• Production MethodsMercury is mined primarily in underground mines as the metal or as the red sulfide cinnabar (HgS). Like HgO, the sulfide decomposes at higher temperatures. Heating of the ore and condensation of the mercury vapor constitute a convenient procedure for reducing, extracting, and purifying mercury from its ore. In the United States, mercury is produced primarily from secondary sources; this involves recycling a variety of industrial waste products. A survey in 1980 conducted by the U.S. National Institute for Occupational Safety and Health suggested that about 70,000 workers were exposed to mercury and its compounds; the majority of these exposures involves mercury vapor. However, this number has probably already decreased considerably, and occupational mercury vapor exposure has now become fairly rare in industrialized countries. On the other hand, numbers of workers exposed to mercury vapor from informal mining in developing countries has increased disproportionally and is causing health risks to workers and their families, including children.
  • DefinitionMetallic element of atomic number 80, group IIB of the periodic table, aw 200.59, valences = 1,2; 4 stable isotopes and 12 artificially radioactive isotopes.
  • General DescriptionAn odorless, silvery metallic liquid. Insoluble in water. Toxic by ingestion, absorption and inhalation of the fumes. Corrosive to aluminum. Used as a catalyst in instruments, boilers, mirror coatings.
  • Reactivity ProfileMERCURY forms an explosive acelylide when mixed with acetylene. Can form explosive compounds with ammonia (a residue resulting from such a reaction exploded when an attempt was made to clean MERCURY off a steel rod [Chem. Eng. News 25:2138. 1947]. Chlorine dioxide (also other oxidants, such as: chlorine, bromine, nitric acid, performic acid), and MERCURY explode when mixed [Mellor 2, Supp. 1:381. 1956]. Methyl azide in the presence of MERCURY is potentially explosive [Can. J. Chem. 41:1048. 1963]. Ground mixtures of sodium carbide and MERCURY can react vigorously [Mellor 5:848. 1946-47]. Ammonia forms explosive compounds with gold, MERCURY, or silver. (Eggeman, Tim. mmonia Kirk-Othmer Encyclopedia of Chemical Technology. John Wiley & Sons, Inc. 2001.).
  • HazardCentral nervous system impairment, peripheral nervous system impairment, and kidney damage. (1) Mercury, metallic: Highly toxic by skin absorption and inhalation of fume or vapor, absorbed by respiratory and intestinal tract. FDA permits zero addition to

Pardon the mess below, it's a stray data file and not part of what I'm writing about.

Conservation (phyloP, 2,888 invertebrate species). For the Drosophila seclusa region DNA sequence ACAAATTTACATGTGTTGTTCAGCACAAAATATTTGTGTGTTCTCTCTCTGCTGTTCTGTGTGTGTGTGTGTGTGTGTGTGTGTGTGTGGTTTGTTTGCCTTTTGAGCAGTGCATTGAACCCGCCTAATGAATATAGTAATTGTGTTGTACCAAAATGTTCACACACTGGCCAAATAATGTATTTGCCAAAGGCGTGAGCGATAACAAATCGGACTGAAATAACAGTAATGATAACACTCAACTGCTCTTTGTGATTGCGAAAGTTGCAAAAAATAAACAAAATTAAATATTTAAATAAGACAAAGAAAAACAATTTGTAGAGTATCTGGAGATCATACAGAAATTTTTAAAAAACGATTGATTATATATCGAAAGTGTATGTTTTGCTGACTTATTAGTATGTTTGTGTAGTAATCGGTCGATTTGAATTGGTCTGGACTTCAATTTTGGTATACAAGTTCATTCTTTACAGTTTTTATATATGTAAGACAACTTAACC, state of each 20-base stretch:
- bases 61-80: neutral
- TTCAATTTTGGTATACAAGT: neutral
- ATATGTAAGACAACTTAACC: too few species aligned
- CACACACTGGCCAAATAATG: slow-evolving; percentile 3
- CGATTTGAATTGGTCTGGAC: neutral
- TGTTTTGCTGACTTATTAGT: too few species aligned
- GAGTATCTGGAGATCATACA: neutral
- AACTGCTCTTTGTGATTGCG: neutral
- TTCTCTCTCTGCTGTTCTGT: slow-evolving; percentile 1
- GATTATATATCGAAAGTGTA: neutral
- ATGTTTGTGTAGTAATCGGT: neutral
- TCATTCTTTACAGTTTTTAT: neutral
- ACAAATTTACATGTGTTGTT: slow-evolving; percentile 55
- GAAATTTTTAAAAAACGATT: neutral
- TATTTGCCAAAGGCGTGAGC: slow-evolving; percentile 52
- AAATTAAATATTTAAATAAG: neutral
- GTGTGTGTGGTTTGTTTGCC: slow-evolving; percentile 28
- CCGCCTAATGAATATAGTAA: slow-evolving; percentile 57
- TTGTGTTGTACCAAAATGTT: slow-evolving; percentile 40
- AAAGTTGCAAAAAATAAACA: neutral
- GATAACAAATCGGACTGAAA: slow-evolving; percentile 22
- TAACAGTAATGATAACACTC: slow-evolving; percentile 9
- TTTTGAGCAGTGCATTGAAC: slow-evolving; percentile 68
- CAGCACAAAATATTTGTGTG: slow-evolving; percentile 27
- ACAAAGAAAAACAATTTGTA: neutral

• Health HazardMercury is a non-specific toxin, attacking many of the body s systems. At low levels of exposure, symptoms are mainly related to nerve and brain function and include memory loss, mood instability, tremor, and other stress-like symptoms: poor coordination, headache, and visual and hearing problems. Recently, reproductive health has been shown to be affected, with abnormalities in menstrual cycle, poor outcome of pregnancy, and subfertility in both men and women. The immune system is also damaged by mercury exposure.
  • Fire HazardBehavior in Fire: Not flammable
  • Flammability and ExplosibilityMercury is not combustible.
  • Safety ProfilePoison by inhalation. Human systemic effects by inhalation: wakefulness, muscle weakness, anorexia, headache, tinnitus, hypermotihty, darrhea, liver changes, dermatitis, fever. An experimental teratogen. Experimental reproductive effects. Questionable carcinogen with experimental tumorigenic data. Human mutation data reported. Used in dental applications, electronics, and chemical synthesis. bromopropyne, alkynes + silver perchlorate, ethylene oxide, lithium, methylsilane + oxygen (explodes when shaken), peroxyformic acid, chlorine dioxide, tetracarbonylnickel + oxygen. May react with ammonia to form an explosive product. Mixtures with methyl azide are shockand spark-sensitive explosives. The vapor iptes on contact with boron diiodophosphide. Reacts violently with acetylenic compounds (e.g., acetylene, sodmm acetylide, 2-butyne-l,4 do1 + acid), metals (e.g., aluminum, calcium, potassium, sodium, rubidium, exothermic formation of amalgams), Cl2, ClO2, CH3N3, NazCz, nitromethane. Incompatible with methyl azide, oxidants. When heated to decomposition it emits toxic fumes of Hg. See also MERCURY COMPOUNDS.